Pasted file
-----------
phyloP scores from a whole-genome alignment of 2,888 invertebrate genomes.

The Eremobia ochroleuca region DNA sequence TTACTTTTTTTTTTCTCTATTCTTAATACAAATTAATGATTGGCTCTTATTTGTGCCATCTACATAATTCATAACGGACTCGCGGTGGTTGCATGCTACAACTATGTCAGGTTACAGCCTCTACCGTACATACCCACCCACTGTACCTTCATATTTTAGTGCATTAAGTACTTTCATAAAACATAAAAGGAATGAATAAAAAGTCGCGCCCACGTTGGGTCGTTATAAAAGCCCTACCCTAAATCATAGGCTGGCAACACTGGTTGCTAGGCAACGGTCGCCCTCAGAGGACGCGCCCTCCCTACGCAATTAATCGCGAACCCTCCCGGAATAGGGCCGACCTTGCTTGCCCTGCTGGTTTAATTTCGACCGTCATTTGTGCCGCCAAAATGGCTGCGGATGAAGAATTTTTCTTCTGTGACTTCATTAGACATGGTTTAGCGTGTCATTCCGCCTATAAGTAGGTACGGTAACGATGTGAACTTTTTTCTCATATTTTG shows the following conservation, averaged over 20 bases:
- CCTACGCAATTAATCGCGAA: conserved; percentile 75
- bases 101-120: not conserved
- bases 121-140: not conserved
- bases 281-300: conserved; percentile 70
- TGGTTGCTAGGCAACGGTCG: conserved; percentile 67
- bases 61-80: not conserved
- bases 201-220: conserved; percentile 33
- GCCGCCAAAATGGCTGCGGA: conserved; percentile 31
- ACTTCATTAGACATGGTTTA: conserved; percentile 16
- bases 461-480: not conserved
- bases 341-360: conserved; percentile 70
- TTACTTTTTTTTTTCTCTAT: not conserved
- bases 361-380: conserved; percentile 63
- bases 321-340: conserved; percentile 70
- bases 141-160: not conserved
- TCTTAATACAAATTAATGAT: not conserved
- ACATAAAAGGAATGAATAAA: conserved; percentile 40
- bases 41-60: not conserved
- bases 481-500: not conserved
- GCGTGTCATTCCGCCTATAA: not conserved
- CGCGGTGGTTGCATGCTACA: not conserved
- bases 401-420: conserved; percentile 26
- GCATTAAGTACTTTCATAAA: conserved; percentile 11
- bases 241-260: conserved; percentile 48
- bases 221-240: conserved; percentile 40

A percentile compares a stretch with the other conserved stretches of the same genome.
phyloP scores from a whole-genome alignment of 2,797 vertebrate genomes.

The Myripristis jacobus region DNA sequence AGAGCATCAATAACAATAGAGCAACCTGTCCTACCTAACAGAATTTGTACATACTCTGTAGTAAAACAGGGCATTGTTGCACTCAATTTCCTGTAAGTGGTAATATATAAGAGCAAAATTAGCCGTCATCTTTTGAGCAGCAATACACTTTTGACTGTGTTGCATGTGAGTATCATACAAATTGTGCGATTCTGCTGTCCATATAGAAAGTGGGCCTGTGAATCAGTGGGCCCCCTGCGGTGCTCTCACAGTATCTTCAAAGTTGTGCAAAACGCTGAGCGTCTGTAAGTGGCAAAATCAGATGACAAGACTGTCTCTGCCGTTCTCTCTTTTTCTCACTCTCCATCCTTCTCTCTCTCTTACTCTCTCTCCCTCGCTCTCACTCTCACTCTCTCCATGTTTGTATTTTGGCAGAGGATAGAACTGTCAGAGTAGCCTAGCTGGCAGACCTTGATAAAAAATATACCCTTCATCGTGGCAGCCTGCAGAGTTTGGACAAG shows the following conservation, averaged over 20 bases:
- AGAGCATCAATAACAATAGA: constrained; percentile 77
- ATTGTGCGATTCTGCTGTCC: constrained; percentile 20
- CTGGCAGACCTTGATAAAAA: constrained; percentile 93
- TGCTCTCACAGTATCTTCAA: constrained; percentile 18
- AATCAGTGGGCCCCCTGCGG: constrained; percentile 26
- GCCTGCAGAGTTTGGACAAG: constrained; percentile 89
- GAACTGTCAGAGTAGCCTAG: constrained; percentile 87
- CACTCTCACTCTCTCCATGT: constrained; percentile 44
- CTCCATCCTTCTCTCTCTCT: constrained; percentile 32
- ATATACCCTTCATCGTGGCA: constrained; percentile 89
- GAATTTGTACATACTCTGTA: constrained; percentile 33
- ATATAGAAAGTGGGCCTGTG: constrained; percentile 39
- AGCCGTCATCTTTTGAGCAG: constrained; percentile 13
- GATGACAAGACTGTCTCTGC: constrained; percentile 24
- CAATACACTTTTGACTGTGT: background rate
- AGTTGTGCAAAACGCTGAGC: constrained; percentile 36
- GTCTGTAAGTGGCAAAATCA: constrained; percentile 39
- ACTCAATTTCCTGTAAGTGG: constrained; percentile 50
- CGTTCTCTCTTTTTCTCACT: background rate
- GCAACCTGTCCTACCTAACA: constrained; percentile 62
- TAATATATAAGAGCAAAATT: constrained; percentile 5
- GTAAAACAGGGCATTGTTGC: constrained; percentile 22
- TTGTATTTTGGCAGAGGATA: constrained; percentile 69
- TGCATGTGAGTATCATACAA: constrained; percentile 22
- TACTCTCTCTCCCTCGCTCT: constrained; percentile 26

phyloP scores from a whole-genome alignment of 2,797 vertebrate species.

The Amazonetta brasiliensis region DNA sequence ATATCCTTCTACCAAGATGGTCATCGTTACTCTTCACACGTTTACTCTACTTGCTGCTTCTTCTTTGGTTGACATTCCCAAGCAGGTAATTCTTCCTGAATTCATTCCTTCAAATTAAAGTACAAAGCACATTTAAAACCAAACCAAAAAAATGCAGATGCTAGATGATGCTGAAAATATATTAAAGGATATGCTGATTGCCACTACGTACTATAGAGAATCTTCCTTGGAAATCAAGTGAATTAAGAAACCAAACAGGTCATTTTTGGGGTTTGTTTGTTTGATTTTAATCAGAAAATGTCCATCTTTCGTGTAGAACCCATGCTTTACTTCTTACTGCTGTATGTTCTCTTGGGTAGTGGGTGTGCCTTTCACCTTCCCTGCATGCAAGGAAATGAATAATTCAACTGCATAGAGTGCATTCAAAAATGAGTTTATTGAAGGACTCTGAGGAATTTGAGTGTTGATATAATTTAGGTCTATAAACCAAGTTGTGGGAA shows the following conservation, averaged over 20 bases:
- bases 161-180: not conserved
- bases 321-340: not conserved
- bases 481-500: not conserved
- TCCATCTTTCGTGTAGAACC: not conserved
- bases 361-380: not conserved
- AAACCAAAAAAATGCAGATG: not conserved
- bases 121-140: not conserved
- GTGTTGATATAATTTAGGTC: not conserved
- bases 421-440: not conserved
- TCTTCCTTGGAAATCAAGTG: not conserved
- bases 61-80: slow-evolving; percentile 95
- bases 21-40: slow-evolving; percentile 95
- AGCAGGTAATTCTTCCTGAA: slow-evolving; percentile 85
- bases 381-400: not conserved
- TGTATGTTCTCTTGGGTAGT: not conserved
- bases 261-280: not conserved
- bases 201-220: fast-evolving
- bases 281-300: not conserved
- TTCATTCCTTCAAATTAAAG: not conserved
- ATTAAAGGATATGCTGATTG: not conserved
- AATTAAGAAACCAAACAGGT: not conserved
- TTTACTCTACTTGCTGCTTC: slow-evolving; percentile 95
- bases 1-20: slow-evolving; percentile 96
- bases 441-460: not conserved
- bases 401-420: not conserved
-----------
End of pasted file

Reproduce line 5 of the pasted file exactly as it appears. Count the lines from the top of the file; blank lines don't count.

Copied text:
- bases 121-140: not conserved